Keeping Your Applications Protected With a User Provisioning Policy
User provisioning has never been so important.
The global pandemic has shifted employee expectations, and the emergence of highly distributed “work from anywhere” company cultures is changing the ebb and flow of the workforce.
According to Slack, almost a third (29%) of UK workers are considering moving to a new job this year. What’s more, 28% of workers claim that the reason they choose to stay at their company is down to having the option of hybrid or remote working. As organisations compete for talent, using flexible working as a bargaining chip for retaining and luring staff, employee life cycles are set to contract further.
These changes in employee turnover and flexible working are creating plenty of headaches for IT security managers.
Higher turnover means more time spent manually provisioning and deprovisioning access rights for joiners and leavers. It also significantly increases the chances of human error which can place the organisation at risk to security breaches
This is why adopting a robust and automated user provisioning policy is crucial.
User provisioning for a changing employee lifecycle
A robust user provisioning (and de-provisioning) policy allows IT security managers to ensure every worker has access to the specific resources they need right through the employee lifecycle, no more, no less.
IT security managers can confidently allocate appropriate systems access to any employee from day one. As staff members journey through the employee life cycle to take on new roles and different responsibilities, the policy facilitates rights management changes, to ensure workers only have access to the data they need to fulfil the job function they have.
But if user provisioning policies are not rigorous, employees may quickly find themselves able to access systems and data they no longer need as their roles and responsibilities change. Some may even have access to company data when the lifecycle ends and the employee leaves.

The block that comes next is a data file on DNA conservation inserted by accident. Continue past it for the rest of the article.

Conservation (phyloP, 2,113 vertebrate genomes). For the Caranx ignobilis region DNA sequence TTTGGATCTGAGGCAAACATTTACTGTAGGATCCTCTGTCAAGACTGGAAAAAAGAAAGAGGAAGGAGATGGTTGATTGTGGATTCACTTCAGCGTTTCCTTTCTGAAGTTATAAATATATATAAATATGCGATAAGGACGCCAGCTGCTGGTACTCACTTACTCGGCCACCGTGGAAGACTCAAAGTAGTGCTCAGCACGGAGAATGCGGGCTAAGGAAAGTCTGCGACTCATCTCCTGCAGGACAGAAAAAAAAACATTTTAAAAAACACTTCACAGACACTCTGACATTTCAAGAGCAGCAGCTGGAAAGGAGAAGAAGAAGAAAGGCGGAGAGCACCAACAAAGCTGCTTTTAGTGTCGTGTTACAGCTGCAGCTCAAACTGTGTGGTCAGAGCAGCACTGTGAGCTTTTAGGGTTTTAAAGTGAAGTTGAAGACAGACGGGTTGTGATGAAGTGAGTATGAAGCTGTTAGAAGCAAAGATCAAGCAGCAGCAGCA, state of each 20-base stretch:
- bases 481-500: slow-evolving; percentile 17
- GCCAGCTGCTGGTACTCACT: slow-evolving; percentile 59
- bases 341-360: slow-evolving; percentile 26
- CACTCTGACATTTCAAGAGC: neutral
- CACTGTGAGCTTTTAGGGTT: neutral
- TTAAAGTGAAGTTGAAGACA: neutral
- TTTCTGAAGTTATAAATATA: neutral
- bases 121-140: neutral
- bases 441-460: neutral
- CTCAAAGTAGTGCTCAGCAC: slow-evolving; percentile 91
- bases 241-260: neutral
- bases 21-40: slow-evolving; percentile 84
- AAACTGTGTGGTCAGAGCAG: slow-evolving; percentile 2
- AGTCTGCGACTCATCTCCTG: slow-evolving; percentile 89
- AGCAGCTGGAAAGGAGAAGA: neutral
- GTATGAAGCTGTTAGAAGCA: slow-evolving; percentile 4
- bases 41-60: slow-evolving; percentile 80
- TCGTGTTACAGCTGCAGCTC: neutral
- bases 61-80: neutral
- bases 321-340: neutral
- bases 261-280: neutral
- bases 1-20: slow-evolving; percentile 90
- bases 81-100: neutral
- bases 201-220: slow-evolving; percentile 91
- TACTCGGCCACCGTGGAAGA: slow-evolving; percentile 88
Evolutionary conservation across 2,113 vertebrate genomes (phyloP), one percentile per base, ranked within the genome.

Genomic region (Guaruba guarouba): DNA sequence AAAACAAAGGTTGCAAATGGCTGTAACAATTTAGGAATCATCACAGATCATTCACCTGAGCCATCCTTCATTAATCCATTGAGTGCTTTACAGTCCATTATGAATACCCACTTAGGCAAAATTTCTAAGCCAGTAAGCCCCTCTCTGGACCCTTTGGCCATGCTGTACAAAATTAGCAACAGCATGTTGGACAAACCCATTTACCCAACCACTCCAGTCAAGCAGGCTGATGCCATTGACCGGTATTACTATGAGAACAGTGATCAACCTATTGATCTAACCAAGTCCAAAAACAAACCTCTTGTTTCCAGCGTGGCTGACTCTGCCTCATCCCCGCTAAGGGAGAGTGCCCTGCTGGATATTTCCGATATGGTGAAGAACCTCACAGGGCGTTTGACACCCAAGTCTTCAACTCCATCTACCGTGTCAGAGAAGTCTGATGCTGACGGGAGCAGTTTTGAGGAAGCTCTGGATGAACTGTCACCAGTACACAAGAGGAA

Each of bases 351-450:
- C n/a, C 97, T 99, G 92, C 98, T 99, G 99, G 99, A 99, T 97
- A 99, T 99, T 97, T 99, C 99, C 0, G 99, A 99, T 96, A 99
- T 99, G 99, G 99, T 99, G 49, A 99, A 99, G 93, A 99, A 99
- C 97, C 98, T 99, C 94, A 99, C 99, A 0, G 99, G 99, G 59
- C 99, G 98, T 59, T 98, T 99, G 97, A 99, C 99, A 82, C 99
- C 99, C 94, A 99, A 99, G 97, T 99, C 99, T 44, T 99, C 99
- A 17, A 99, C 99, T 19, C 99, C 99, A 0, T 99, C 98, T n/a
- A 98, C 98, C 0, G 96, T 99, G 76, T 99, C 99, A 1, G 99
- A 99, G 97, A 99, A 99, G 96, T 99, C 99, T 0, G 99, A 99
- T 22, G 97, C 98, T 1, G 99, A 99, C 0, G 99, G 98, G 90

Developing a user provisioning process: three questions to ask
Scoping out a user provisioning policy that’s fit-for-purpose in today's flexible, highly distributed workforce can be daunting. If you’re an IT manager about to take that challenge on, here’s three questions worth asking before you get started.
What access management processes are in place now?
Consider the Identity Access Management (IAM) procedures currently in place. How straightforward is it to create new accounts, and to grant, change and ultimately delete permissions for staff as they progress through the employee lifecycle? Is high security compromising the user experience, or is a frictionless user experience opening up potential weaknesses that may, one day, become critical?
What’s the business case for user provisioning?
A user account provisioning policy equipped for today’s workforce is an investment, both in time and money. So developing a strong business case is going to be important.
Help stakeholders and decision makers across the company understand the business benefits your user provisioning policy by highlighting the wider benefits better user provisioning will deliver.
Will the new policy save the business time and money and enhance security? Will better user experiences and identity management systems improve productivity?
Which apps and systems are top of the critical hotlist?